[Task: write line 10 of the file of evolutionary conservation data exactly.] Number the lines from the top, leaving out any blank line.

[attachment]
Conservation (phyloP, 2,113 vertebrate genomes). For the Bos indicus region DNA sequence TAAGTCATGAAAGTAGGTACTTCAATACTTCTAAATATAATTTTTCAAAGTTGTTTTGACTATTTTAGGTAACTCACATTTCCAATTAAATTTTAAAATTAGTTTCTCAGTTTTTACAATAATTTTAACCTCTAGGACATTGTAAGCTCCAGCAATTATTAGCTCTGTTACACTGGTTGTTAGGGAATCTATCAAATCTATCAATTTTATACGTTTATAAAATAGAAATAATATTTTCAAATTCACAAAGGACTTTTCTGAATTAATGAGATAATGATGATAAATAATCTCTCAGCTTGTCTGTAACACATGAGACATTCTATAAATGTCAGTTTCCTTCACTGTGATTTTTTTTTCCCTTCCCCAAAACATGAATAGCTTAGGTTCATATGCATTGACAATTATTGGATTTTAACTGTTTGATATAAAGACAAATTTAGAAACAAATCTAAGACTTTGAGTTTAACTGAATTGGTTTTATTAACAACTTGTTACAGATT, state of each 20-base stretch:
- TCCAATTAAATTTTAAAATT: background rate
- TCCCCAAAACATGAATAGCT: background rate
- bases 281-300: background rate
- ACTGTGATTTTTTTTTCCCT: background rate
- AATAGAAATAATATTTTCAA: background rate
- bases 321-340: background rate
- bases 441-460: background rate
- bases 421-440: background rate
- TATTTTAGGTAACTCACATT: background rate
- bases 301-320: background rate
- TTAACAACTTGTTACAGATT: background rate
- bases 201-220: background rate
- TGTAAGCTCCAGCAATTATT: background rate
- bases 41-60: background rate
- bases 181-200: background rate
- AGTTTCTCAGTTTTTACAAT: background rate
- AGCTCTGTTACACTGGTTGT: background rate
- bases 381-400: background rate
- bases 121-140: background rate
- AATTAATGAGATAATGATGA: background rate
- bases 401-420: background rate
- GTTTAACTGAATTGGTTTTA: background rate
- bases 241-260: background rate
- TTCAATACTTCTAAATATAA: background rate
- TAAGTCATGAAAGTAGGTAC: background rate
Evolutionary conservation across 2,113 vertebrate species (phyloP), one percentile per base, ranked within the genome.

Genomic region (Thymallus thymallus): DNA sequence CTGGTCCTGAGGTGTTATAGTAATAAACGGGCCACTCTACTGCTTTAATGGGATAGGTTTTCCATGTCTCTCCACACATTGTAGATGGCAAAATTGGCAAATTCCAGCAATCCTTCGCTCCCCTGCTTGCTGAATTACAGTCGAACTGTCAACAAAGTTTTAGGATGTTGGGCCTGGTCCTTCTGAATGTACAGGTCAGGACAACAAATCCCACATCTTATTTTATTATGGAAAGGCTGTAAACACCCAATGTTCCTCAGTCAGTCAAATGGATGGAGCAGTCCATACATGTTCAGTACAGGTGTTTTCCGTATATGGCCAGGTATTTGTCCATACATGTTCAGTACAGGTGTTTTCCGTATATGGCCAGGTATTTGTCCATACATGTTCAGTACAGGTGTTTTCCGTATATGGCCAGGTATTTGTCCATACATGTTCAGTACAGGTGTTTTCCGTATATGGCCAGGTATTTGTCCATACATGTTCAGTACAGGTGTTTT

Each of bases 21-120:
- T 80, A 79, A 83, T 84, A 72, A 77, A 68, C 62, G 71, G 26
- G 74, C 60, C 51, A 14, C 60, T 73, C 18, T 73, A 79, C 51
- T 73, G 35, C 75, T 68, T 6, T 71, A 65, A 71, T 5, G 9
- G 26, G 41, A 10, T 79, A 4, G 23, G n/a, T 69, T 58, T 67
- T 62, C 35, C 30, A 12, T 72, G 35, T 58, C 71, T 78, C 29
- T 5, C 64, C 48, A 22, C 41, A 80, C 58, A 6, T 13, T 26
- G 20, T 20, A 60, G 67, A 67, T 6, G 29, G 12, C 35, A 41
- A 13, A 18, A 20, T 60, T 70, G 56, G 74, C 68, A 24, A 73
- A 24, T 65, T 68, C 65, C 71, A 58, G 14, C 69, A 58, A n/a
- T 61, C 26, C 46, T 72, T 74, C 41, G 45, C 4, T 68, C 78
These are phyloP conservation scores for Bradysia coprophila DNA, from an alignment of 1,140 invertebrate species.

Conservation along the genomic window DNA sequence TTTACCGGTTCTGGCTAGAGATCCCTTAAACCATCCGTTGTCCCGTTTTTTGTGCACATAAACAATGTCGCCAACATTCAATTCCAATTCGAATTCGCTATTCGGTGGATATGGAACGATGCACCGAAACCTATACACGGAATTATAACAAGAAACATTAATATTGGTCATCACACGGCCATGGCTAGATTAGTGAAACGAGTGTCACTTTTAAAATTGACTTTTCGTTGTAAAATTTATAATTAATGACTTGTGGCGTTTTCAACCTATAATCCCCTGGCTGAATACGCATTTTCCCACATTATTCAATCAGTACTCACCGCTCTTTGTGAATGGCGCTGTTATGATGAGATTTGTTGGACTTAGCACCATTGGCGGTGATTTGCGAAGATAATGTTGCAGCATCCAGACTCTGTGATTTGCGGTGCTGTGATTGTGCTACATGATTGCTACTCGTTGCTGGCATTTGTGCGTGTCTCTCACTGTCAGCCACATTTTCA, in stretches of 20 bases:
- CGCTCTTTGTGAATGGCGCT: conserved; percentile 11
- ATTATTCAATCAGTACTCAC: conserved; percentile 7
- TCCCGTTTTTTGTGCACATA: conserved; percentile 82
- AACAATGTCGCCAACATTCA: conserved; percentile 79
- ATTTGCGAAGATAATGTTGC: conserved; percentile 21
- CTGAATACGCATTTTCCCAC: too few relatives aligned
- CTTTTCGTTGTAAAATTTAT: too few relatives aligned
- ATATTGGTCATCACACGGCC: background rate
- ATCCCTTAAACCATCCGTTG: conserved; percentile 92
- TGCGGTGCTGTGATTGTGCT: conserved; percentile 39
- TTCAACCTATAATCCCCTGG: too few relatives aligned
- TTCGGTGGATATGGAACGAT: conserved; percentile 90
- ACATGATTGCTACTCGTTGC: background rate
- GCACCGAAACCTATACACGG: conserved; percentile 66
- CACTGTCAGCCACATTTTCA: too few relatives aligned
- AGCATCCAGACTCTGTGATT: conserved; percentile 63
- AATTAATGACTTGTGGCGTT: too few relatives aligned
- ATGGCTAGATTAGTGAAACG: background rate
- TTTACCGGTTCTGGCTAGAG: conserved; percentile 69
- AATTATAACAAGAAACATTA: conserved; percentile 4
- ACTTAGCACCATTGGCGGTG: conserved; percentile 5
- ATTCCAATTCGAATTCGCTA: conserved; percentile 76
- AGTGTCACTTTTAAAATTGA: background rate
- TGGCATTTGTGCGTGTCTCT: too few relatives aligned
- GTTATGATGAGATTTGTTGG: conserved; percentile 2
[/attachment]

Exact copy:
- TATTTTAGGTAACTCACATT: background rate